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Here's What's Really Going On With Google Stadia

Google Stadia has been an ambitious project from the start. The idea that a gamer could log into a subscription service like Netflix or Hulu and get access to a library of different games that could all be streamed directly to a browser without the need for expensive hardware? It seemed almost too good to be true — and it sort of was. The main problem with cloud gaming seems to be that it requires a much faster internet connection than HD television streaming does, and most of the internet providers outside of major cities simply can't support the necessary speeds. Google has been slowly adding features in order to keep its service relevant. It added game sharing, added a search function, and made the service available on iOS devices. Still, it seems that Stadia has been struggling.


Back in early 2021, Google's Phil Harrison had Stadia fans worried when he announced that the company would be exploring new business models that would make the service more of a tech platform and less of a direct competitor to other gaming platforms. Now, Business Insider has just released a report that seems to indicate that Google is following through on that plan and downgrading Stadia.

Google Stadia isn't going to be about gaming anymore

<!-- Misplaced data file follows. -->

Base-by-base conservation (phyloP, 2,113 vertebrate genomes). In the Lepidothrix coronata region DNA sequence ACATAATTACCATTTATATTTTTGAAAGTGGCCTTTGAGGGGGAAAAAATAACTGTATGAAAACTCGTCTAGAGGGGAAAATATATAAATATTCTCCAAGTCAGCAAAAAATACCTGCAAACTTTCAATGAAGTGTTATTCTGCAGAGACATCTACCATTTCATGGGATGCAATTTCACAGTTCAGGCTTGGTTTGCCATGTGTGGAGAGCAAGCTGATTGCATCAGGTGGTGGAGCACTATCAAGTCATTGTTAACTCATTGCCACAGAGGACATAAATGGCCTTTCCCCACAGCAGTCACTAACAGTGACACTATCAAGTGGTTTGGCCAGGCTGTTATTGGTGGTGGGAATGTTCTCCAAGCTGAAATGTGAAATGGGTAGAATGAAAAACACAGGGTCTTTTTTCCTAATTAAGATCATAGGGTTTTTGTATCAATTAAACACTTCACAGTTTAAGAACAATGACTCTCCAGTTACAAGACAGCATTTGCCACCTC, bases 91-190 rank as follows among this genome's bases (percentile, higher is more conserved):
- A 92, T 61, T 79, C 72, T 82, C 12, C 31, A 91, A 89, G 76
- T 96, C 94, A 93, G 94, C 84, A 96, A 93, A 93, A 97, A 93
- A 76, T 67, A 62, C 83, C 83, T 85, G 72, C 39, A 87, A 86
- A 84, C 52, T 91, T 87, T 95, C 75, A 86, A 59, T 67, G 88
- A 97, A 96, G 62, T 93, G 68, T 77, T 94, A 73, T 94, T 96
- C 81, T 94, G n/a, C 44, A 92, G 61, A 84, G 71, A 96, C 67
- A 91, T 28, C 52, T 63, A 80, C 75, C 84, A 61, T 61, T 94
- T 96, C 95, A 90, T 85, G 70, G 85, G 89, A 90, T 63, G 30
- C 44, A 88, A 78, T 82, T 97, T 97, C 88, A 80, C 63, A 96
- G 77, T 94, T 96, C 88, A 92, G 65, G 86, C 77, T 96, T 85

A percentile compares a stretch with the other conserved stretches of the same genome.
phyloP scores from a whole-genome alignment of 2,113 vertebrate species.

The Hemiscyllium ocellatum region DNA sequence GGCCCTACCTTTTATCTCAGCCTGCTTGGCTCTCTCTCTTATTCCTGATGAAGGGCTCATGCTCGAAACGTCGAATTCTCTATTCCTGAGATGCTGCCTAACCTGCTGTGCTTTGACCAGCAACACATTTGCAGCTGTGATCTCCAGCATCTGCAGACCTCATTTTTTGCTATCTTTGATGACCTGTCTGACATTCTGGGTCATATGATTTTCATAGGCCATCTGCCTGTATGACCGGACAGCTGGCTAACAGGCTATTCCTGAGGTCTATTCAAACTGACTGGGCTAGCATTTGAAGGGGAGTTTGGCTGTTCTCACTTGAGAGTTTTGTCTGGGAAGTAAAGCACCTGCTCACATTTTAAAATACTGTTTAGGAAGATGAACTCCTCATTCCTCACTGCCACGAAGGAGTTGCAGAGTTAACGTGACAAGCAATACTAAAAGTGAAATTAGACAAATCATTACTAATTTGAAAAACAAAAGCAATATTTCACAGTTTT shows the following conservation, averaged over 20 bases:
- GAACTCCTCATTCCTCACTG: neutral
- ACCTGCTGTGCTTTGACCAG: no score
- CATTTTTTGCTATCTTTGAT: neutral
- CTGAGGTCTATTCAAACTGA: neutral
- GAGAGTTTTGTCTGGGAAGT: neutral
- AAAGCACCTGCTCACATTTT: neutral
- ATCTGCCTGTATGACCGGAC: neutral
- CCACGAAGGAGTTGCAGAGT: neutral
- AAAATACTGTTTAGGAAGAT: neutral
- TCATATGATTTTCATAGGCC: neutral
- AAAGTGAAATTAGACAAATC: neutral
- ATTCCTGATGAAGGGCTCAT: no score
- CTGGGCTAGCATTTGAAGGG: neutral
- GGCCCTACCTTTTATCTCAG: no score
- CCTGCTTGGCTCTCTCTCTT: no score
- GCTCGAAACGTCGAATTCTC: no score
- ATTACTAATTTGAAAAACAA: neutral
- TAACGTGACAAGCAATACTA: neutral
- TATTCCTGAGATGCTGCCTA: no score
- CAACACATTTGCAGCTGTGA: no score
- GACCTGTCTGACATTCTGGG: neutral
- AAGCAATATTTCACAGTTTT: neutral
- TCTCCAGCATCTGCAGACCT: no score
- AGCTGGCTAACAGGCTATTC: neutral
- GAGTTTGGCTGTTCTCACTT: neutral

Business Insider reported that Google's priority for its streaming service is no longer to attract new games for players subscribed to their service, but rather to power interactive experiences for other companies like Peloton, Bungie, and Capcom. In fact, cycling enthusiasts who find themselves playing the rhythm-based exercise game "Lanebreak" on Peloton bicycles may have already been utilizing Stadia's repurposed technology without even realizing it. This new service has been re-christened Google Stream, but the technology seems more or less the same. It's merely the customer who has changed.


According to the Business Insider report, (via The Verge) "current and former employees said the priority was now on proof-of-concept work for Google Stream and securing white-label deals. One estimated about 20% of the focus was on the consumer platform." If true, that means that only a fifth of the team's focus remains on maintaining Stadia as a relevant platform for gamers who are subscribed to the service. Google has not yet announced an end to Stadia, but with growing competition from services like Xbox Game Pass and the upcoming Amazon Luna, it seems that the company has given up on trying to keep it competitive and is content to salvage what they can from it before letting it die.